by Kelsey Brugger, Aly Comingore, Charles Donelan, Brandon Fastman, Tyler Hayden, Lyz Hoffman, Shannon Kelley, Matt Kettmann, and Nick Welsh
When Florence Nightingale proclaimed that “the greatest heroes are those who do their duty in the daily grind of domestic affairs whilst the world whirls as a maddening dreidel,” she summed up the essence of The Santa Barbara Independent’s 28th annual Local Heroes honorees.
The folks being recognized this year include a woman who has devoted her life to caring for foster children; a dentist who brought proper oral care to rural Afghanis; an animal advocate who cares for and rehabilitates injured birds; two men who are redefining and teaching young men what it means to be a man today; and a group of volunteers who share their love and knowledge of art with visitors to the Museum of Art. Each year we are humbled by the giving nature of these people and organizations, and we are always reminded that their civic involvement, spirit of support, and genuine care for neighbors keep our community’s heart beating.
Read on to learn about these outstanding individuals who make up 2013’s class of Local Heroes.
Hathor Hammett: Multitasking Volunteer
“I’m just one of those people who can’t sit back and let things happen. There’s always something I can do.” Hathor Hammett’s words couldn’t be truer. For the past 35 years, Hammett has volunteered for the Rape Crisis Center, where her work includes planning activities for Sexual Assault Awareness Month every April. She started working there, she said, after two of her friends were raped and murdered in the 1970s. “I promised my friends who died that I would always be part of the movement,” said Hammett, who has also sat on the board of the Santa Barbara Women’s Political Committee for a decade.
For Take Back the Night events, she donates her musical skills — she plays the drums and the guitar — and for people who are dying, she donates her voice as a member of the Threshold Choir, the Santa Barbara chapter of which she helped found. The choir, she said, comforts people with everything from hymns and Broadway tunes to Beatles songs and their own original music.
For the past six years, Hammett has put her mask-making skills to use at Solstice, helping craft colorful works of art that she said are “fun and liberating,” especially for shy people like herself. The longtime Santa Barbaran — who also works as an organic gardener and sits on the committee for the LGBTQ Film Festival — said this community is a big reason why she gives back: “It’s where I feel like my niche is.”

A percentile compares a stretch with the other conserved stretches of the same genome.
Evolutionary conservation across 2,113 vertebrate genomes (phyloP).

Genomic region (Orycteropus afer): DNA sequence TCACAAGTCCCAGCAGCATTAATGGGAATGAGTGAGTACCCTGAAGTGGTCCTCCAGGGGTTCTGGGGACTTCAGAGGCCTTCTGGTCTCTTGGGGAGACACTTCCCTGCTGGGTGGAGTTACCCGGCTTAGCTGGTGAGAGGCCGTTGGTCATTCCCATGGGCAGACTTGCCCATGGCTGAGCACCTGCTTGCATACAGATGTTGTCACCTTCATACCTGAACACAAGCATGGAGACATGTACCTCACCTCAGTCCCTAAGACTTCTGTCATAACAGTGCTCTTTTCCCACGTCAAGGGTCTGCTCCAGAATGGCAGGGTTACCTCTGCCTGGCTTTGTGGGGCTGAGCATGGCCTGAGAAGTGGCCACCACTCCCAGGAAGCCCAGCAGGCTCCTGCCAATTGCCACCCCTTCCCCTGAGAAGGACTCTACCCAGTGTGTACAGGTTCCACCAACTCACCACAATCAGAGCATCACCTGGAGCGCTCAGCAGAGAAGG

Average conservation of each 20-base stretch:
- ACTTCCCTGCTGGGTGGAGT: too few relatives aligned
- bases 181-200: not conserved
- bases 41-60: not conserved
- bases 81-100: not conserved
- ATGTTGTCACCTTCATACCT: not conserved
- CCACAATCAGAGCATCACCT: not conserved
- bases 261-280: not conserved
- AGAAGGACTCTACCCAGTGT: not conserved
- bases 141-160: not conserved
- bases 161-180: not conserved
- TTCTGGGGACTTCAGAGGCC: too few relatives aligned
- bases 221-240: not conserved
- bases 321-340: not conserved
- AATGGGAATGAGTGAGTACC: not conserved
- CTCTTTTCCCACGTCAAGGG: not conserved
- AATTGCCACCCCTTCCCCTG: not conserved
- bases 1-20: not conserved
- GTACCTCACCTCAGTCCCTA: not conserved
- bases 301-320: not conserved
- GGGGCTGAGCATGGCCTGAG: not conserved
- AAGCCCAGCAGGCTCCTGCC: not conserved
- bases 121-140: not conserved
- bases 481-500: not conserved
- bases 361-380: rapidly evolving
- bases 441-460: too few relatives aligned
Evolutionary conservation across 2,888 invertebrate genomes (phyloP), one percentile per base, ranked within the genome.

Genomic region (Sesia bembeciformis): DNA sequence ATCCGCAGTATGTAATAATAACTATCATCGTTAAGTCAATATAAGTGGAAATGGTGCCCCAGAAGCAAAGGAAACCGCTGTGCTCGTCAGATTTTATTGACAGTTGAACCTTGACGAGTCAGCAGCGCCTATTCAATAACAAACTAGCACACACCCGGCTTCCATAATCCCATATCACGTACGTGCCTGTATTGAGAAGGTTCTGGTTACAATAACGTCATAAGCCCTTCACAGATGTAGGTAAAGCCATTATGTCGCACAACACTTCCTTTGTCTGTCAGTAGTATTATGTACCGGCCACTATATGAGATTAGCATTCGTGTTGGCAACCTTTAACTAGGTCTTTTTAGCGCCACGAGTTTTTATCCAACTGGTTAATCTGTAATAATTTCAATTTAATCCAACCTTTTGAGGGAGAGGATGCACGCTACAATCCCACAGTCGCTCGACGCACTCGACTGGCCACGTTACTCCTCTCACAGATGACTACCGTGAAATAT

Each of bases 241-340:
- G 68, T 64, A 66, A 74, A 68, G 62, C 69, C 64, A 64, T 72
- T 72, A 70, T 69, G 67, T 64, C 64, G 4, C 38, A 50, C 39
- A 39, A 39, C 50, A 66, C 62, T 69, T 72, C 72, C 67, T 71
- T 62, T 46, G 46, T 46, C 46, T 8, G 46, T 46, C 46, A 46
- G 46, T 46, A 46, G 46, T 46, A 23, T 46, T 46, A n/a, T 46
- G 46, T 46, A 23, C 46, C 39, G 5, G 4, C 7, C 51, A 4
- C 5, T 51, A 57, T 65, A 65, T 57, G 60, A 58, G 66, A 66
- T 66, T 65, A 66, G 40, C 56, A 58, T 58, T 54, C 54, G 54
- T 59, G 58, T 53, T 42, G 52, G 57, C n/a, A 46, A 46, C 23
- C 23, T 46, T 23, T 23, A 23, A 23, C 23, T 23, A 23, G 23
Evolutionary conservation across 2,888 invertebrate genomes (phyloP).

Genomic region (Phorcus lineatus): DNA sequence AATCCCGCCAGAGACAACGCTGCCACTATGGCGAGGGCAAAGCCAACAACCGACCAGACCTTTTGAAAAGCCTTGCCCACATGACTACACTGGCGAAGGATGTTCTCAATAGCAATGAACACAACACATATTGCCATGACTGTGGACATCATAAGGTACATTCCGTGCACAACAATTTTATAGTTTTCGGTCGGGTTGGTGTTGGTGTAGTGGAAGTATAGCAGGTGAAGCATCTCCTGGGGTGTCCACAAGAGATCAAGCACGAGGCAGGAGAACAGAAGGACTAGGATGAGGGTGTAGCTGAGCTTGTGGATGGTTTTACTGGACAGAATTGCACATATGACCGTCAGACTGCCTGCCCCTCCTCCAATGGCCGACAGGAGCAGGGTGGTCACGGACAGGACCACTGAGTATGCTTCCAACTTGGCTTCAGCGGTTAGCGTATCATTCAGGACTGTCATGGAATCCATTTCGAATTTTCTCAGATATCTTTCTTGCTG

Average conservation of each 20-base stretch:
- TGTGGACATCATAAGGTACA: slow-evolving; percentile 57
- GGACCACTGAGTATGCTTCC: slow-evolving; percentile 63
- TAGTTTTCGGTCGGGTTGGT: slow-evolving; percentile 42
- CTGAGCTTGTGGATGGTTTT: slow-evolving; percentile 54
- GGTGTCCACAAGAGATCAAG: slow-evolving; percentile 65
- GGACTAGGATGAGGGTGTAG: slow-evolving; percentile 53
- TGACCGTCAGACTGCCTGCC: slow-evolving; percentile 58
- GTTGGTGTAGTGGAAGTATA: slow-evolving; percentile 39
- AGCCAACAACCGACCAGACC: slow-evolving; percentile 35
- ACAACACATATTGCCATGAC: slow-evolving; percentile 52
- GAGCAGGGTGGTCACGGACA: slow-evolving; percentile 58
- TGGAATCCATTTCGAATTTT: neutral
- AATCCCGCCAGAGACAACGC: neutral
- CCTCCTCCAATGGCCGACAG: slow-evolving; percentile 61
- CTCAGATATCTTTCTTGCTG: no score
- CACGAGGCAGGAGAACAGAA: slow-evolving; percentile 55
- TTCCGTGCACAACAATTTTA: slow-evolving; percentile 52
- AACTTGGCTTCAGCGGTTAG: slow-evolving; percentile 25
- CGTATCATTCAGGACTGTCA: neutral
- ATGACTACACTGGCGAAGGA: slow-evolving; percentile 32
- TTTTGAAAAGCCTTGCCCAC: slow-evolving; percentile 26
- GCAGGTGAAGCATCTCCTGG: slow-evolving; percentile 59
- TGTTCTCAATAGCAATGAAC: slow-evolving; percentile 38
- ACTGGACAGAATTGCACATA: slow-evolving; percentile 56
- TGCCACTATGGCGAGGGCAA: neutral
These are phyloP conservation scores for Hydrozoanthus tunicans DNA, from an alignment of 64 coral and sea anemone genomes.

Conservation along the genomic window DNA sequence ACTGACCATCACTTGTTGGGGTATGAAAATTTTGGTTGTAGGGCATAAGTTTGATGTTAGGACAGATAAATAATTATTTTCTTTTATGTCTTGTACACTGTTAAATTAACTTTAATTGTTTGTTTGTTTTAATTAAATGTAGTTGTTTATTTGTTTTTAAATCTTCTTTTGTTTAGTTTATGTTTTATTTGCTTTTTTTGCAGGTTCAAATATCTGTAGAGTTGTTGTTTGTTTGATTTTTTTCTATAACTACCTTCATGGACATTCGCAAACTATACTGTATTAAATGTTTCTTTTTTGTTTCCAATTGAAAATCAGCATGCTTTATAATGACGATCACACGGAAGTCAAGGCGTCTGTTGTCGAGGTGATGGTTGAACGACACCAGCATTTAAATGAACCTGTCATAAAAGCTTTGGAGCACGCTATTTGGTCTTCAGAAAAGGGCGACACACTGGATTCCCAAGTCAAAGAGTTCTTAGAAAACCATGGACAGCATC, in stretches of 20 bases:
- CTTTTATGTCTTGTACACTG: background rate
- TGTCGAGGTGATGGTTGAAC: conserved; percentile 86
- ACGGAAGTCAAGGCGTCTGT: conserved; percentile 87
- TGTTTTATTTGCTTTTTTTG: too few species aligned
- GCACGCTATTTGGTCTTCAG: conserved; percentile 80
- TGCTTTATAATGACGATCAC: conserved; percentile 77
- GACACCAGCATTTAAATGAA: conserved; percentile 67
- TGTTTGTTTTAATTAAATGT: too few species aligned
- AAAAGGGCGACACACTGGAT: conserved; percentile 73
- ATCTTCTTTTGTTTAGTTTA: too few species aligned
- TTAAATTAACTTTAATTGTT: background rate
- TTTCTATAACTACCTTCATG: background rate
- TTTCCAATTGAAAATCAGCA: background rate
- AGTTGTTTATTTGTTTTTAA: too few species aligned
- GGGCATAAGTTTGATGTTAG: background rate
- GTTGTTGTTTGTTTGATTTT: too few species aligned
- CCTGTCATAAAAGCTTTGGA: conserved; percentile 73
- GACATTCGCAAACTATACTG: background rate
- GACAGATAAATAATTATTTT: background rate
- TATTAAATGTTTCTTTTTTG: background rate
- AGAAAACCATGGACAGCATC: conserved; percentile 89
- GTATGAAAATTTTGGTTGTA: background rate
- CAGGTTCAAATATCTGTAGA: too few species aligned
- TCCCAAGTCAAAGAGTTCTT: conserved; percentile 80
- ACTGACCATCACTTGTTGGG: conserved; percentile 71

James Rolfe: Dogged Dentist
Dr. James Rolfe has dealt with a car bombing and two scam artists — among other hurdles — in his years-long quest: to provide the people of Afghanistan with proper dental care. Rolfe first visited the country in 2003, bringing a portable dental operating system on the plane with him, and after that initial visit, he realized he wanted to do more. The Afghanistan Dental Relief Project was born. Rolfe has fought many battles and spent many dollars — $100,000 a year — to get his Kabul clinic opened, but he has also helped treat more than 100,000 people, who before would have to get their abscessed teeth pulled sans anesthesia at the local barber.
Rolfe, whose Santa Barbara dental office — which he built himself and is replete with musical instruments and potted plants — sits next door to the Lobero Theatre, said that most of Afghanistan’s dentists practice in the cities, while most of the people live in the rural areas. To solve that, Rolfe’s clinic not only serves citizens — mostly women and children — but also trains them to become dental hygienists.
His project is hard work, the 74-year-old said, but the clinic should be fully sustainable in a year. “This is all something that happened because I decided to make it happen,” he said. “Each of us has the opportunity to do with our lives what we want to do. I went there to see what I could do.”
Darcy Keep: Mental Health Advocate
Darcy Keep starts about three months out, organizing artists, creating flyers, designing posters, and ordering custom T-shirts. For more than a decade, Keep has kept the annual Mental Health Arts Festival humming, every year pouring thousands of dollars of her own money and months of her time into its success. All of her hard work — which she emphasized is supplemented by that of 15 to 20 volunteers — is, she said, always all worth it. “If you could see how happy it makes [the artists], you would never not want to do it,” said Keep, who reignited the festival after it had stalled for a few years.
Every October, 60 to 70 Santa Barbarans with mental illness participate, displaying in De la Guerra Plaza their paintings, drawings, origami, and jewelry. “It’s one of the ways to de-stigmatize mental illness,” she said. “Our goal is to try to change people’s perspective.”
Keep, who has worked as Cottage Hospital’s director of Inpatient Psychiatric and Chemical Dependency Services since 1998, when she moved here from Fresno, said that volunteering is her favorite way to stay busy and that if everyone were to do so — for whatever cause — it would make a huge difference. “I feel really fortunate in life, which makes me want to give to other people,” she said, pointing to a collage hanging on her office wall showing photos from prior festivals. “If you could just see the smiles on their faces — it’s so gratifying.”